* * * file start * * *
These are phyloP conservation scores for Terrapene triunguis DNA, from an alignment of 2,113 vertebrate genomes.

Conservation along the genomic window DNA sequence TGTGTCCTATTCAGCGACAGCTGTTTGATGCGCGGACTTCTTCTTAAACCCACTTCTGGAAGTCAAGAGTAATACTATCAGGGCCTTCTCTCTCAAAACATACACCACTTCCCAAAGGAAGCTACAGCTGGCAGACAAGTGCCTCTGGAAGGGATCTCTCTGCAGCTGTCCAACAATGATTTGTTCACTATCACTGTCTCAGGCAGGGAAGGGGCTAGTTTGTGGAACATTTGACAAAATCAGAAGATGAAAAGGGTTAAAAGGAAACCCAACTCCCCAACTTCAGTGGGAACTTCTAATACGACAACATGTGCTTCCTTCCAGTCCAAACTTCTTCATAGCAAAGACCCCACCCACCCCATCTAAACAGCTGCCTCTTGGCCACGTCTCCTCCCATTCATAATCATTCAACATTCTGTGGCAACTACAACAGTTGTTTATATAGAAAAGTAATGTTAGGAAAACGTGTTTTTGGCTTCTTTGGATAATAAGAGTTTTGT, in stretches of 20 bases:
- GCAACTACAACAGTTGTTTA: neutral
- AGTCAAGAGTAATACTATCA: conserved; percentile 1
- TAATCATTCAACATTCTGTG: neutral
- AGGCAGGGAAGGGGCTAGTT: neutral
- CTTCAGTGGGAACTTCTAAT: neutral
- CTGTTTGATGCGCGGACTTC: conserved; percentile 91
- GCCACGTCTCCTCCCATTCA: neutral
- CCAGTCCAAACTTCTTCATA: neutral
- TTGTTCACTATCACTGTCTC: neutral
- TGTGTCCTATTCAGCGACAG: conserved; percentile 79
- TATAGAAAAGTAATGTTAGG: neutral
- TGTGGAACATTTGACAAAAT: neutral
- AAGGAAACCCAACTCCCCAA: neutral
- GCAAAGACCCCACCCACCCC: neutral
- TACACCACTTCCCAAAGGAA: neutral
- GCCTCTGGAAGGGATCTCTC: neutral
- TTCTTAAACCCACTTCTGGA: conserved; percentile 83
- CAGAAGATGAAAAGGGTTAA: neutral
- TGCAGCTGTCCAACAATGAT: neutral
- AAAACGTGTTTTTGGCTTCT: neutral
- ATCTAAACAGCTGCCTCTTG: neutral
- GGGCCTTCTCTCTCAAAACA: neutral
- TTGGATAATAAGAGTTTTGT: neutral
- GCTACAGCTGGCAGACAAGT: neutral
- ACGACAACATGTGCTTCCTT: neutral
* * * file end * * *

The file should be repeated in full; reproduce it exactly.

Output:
These are phyloP conservation scores for Terrapene triunguis DNA, from an alignment of 2,113 vertebrate genomes.

Conservation along the genomic window DNA sequence TGTGTCCTATTCAGCGACAGCTGTTTGATGCGCGGACTTCTTCTTAAACCCACTTCTGGAAGTCAAGAGTAATACTATCAGGGCCTTCTCTCTCAAAACATACACCACTTCCCAAAGGAAGCTACAGCTGGCAGACAAGTGCCTCTGGAAGGGATCTCTCTGCAGCTGTCCAACAATGATTTGTTCACTATCACTGTCTCAGGCAGGGAAGGGGCTAGTTTGTGGAACATTTGACAAAATCAGAAGATGAAAAGGGTTAAAAGGAAACCCAACTCCCCAACTTCAGTGGGAACTTCTAATACGACAACATGTGCTTCCTTCCAGTCCAAACTTCTTCATAGCAAAGACCCCACCCACCCCATCTAAACAGCTGCCTCTTGGCCACGTCTCCTCCCATTCATAATCATTCAACATTCTGTGGCAACTACAACAGTTGTTTATATAGAAAAGTAATGTTAGGAAAACGTGTTTTTGGCTTCTTTGGATAATAAGAGTTTTGT, in stretches of 20 bases:
- GCAACTACAACAGTTGTTTA: neutral
- AGTCAAGAGTAATACTATCA: conserved; percentile 1
- TAATCATTCAACATTCTGTG: neutral
- AGGCAGGGAAGGGGCTAGTT: neutral
- CTTCAGTGGGAACTTCTAAT: neutral
- CTGTTTGATGCGCGGACTTC: conserved; percentile 91
- GCCACGTCTCCTCCCATTCA: neutral
- CCAGTCCAAACTTCTTCATA: neutral
- TTGTTCACTATCACTGTCTC: neutral
- TGTGTCCTATTCAGCGACAG: conserved; percentile 79
- TATAGAAAAGTAATGTTAGG: neutral
- TGTGGAACATTTGACAAAAT: neutral
- AAGGAAACCCAACTCCCCAA: neutral
- GCAAAGACCCCACCCACCCC: neutral
- TACACCACTTCCCAAAGGAA: neutral
- GCCTCTGGAAGGGATCTCTC: neutral
- TTCTTAAACCCACTTCTGGA: conserved; percentile 83
- CAGAAGATGAAAAGGGTTAA: neutral
- TGCAGCTGTCCAACAATGAT: neutral
- AAAACGTGTTTTTGGCTTCT: neutral
- ATCTAAACAGCTGCCTCTTG: neutral
- GGGCCTTCTCTCTCAAAACA: neutral
- TTGGATAATAAGAGTTTTGT: neutral
- GCTACAGCTGGCAGACAAGT: neutral
- ACGACAACATGTGCTTCCTT: neutral